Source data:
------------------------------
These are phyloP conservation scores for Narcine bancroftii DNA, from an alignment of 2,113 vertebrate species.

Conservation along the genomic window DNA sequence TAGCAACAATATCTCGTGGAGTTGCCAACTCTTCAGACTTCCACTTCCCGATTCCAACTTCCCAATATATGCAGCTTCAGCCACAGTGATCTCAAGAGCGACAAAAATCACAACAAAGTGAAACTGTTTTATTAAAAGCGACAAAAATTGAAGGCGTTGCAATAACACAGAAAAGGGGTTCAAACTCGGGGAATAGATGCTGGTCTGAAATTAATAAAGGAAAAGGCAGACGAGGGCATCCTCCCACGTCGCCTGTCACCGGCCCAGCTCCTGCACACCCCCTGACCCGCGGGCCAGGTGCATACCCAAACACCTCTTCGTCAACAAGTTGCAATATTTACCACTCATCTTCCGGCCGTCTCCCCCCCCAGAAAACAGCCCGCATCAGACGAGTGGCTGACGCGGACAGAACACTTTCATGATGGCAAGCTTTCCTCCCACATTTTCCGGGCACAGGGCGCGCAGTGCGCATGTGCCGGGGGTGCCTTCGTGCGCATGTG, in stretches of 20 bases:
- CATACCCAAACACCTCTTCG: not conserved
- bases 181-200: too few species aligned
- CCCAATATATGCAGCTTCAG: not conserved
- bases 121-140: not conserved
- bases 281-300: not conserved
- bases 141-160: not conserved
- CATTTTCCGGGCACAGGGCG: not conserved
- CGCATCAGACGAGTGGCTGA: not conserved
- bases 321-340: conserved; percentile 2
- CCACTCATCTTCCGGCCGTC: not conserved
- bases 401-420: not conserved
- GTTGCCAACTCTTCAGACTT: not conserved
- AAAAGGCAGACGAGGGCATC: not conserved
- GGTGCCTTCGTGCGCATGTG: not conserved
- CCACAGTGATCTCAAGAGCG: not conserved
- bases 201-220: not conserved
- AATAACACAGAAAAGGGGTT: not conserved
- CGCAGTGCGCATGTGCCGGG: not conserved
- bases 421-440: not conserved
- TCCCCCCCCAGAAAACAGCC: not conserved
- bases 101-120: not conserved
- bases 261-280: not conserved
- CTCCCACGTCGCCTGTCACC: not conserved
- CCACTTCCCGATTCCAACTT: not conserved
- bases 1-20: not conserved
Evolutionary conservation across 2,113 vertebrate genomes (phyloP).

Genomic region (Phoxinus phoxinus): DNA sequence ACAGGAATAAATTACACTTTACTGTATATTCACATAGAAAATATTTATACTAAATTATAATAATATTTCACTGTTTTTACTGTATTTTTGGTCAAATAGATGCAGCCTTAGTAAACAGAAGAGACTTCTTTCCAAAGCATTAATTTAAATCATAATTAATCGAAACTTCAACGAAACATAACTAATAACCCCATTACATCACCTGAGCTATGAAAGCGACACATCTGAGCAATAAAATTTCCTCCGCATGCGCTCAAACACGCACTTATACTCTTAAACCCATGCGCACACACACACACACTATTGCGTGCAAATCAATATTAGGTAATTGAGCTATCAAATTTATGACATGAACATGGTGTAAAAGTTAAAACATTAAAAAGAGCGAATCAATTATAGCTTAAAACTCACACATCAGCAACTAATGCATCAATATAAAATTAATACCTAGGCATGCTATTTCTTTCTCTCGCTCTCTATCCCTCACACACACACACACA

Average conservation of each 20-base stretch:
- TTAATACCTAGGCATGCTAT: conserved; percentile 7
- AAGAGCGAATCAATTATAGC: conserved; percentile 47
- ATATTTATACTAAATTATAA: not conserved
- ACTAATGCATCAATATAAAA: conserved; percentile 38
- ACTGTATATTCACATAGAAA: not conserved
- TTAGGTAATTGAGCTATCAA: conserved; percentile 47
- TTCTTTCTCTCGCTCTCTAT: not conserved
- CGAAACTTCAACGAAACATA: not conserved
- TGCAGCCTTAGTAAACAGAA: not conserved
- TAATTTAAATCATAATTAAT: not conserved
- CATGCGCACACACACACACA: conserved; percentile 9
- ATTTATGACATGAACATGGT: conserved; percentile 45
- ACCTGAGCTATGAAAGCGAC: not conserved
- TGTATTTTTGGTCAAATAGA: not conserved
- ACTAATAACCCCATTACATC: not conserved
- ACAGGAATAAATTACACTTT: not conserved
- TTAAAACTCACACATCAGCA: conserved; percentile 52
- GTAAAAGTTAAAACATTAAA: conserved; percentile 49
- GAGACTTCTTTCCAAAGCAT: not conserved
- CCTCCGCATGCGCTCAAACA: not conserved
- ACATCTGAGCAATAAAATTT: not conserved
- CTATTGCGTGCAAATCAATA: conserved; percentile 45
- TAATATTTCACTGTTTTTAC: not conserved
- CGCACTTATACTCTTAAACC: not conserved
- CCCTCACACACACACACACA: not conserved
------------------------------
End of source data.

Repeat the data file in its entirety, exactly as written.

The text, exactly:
These are phyloP conservation scores for Narcine bancroftii DNA, from an alignment of 2,113 vertebrate species.

Conservation along the genomic window DNA sequence TAGCAACAATATCTCGTGGAGTTGCCAACTCTTCAGACTTCCACTTCCCGATTCCAACTTCCCAATATATGCAGCTTCAGCCACAGTGATCTCAAGAGCGACAAAAATCACAACAAAGTGAAACTGTTTTATTAAAAGCGACAAAAATTGAAGGCGTTGCAATAACACAGAAAAGGGGTTCAAACTCGGGGAATAGATGCTGGTCTGAAATTAATAAAGGAAAAGGCAGACGAGGGCATCCTCCCACGTCGCCTGTCACCGGCCCAGCTCCTGCACACCCCCTGACCCGCGGGCCAGGTGCATACCCAAACACCTCTTCGTCAACAAGTTGCAATATTTACCACTCATCTTCCGGCCGTCTCCCCCCCCAGAAAACAGCCCGCATCAGACGAGTGGCTGACGCGGACAGAACACTTTCATGATGGCAAGCTTTCCTCCCACATTTTCCGGGCACAGGGCGCGCAGTGCGCATGTGCCGGGGGTGCCTTCGTGCGCATGTG, in stretches of 20 bases:
- CATACCCAAACACCTCTTCG: not conserved
- bases 181-200: too few species aligned
- CCCAATATATGCAGCTTCAG: not conserved
- bases 121-140: not conserved
- bases 281-300: not conserved
- bases 141-160: not conserved
- CATTTTCCGGGCACAGGGCG: not conserved
- CGCATCAGACGAGTGGCTGA: not conserved
- bases 321-340: conserved; percentile 2
- CCACTCATCTTCCGGCCGTC: not conserved
- bases 401-420: not conserved
- GTTGCCAACTCTTCAGACTT: not conserved
- AAAAGGCAGACGAGGGCATC: not conserved
- GGTGCCTTCGTGCGCATGTG: not conserved
- CCACAGTGATCTCAAGAGCG: not conserved
- bases 201-220: not conserved
- AATAACACAGAAAAGGGGTT: not conserved
- CGCAGTGCGCATGTGCCGGG: not conserved
- bases 421-440: not conserved
- TCCCCCCCCAGAAAACAGCC: not conserved
- bases 101-120: not conserved
- bases 261-280: not conserved
- CTCCCACGTCGCCTGTCACC: not conserved
- CCACTTCCCGATTCCAACTT: not conserved
- bases 1-20: not conserved
Evolutionary conservation across 2,113 vertebrate genomes (phyloP).

Genomic region (Phoxinus phoxinus): DNA sequence ACAGGAATAAATTACACTTTACTGTATATTCACATAGAAAATATTTATACTAAATTATAATAATATTTCACTGTTTTTACTGTATTTTTGGTCAAATAGATGCAGCCTTAGTAAACAGAAGAGACTTCTTTCCAAAGCATTAATTTAAATCATAATTAATCGAAACTTCAACGAAACATAACTAATAACCCCATTACATCACCTGAGCTATGAAAGCGACACATCTGAGCAATAAAATTTCCTCCGCATGCGCTCAAACACGCACTTATACTCTTAAACCCATGCGCACACACACACACACTATTGCGTGCAAATCAATATTAGGTAATTGAGCTATCAAATTTATGACATGAACATGGTGTAAAAGTTAAAACATTAAAAAGAGCGAATCAATTATAGCTTAAAACTCACACATCAGCAACTAATGCATCAATATAAAATTAATACCTAGGCATGCTATTTCTTTCTCTCGCTCTCTATCCCTCACACACACACACACA

Average conservation of each 20-base stretch:
- TTAATACCTAGGCATGCTAT: conserved; percentile 7
- AAGAGCGAATCAATTATAGC: conserved; percentile 47
- ATATTTATACTAAATTATAA: not conserved
- ACTAATGCATCAATATAAAA: conserved; percentile 38
- ACTGTATATTCACATAGAAA: not conserved
- TTAGGTAATTGAGCTATCAA: conserved; percentile 47
- TTCTTTCTCTCGCTCTCTAT: not conserved
- CGAAACTTCAACGAAACATA: not conserved
- TGCAGCCTTAGTAAACAGAA: not conserved
- TAATTTAAATCATAATTAAT: not conserved
- CATGCGCACACACACACACA: conserved; percentile 9
- ATTTATGACATGAACATGGT: conserved; percentile 45
- ACCTGAGCTATGAAAGCGAC: not conserved
- TGTATTTTTGGTCAAATAGA: not conserved
- ACTAATAACCCCATTACATC: not conserved
- ACAGGAATAAATTACACTTT: not conserved
- TTAAAACTCACACATCAGCA: conserved; percentile 52
- GTAAAAGTTAAAACATTAAA: conserved; percentile 49
- GAGACTTCTTTCCAAAGCAT: not conserved
- CCTCCGCATGCGCTCAAACA: not conserved
- ACATCTGAGCAATAAAATTT: not conserved
- CTATTGCGTGCAAATCAATA: conserved; percentile 45
- TAATATTTCACTGTTTTTAC: not conserved
- CGCACTTATACTCTTAAACC: not conserved
- CCCTCACACACACACACACA: not conserved